As veterinary professionals we see dogs in what is often their most challenging setting. Does the owner’s interaction and response to troublesome behavior give us a hint about what is happening at home? Should we be paying attention?
Dogs often respond to restraint, with or without pain, by growling, snapping, snarling, and biting. Such reactions can often be prevented by teaching dogs to accept frightening and even unpleasant procedures calmly and without restraint. Such practices allow veterinarians to use their unique authority with pet owners to:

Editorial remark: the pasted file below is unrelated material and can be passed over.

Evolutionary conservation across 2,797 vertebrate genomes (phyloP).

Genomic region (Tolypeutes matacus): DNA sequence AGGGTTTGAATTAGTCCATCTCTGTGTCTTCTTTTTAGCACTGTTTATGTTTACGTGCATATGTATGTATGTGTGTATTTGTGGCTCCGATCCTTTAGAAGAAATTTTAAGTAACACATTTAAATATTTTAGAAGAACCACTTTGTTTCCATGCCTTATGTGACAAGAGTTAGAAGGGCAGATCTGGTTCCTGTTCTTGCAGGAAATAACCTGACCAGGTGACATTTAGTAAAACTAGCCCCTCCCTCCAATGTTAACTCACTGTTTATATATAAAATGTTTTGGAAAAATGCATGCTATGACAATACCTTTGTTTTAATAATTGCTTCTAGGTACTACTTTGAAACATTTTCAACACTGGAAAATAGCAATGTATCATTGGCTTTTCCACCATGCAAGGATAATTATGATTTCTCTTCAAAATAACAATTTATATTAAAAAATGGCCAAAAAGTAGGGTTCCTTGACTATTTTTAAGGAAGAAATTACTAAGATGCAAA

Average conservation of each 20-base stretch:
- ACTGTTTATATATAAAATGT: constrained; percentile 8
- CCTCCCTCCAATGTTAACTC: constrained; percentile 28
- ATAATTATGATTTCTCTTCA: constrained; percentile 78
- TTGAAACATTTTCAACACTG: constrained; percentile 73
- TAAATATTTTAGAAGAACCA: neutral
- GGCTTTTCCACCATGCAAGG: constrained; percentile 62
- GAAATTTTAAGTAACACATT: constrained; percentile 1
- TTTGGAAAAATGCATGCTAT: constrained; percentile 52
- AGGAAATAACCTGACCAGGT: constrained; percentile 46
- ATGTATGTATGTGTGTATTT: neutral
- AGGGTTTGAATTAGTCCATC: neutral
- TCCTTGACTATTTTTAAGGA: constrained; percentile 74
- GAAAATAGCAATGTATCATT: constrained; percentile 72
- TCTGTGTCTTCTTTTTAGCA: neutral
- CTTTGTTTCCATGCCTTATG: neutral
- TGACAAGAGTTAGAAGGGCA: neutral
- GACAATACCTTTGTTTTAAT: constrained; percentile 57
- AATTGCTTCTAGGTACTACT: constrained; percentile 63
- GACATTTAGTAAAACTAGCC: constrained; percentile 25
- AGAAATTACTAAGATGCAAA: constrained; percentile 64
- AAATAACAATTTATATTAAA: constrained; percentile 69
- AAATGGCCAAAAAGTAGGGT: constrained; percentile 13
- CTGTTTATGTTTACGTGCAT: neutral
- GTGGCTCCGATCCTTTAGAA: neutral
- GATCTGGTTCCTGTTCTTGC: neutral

-Demonstrate respect for the animal
-To speak for the animal, and to
-Model sound behavioral hygiene (i.e., how you interact with and what you do with a dog).
Alternatives to restraint will be addressed, along with how to model and explain these techniques to clients to avoid possible conflict interactions with their dogs at home, while increasing compliance with follow-up instructions.
At the end of the presentation there will be a question and answer period where participants may have specific case studies addressed.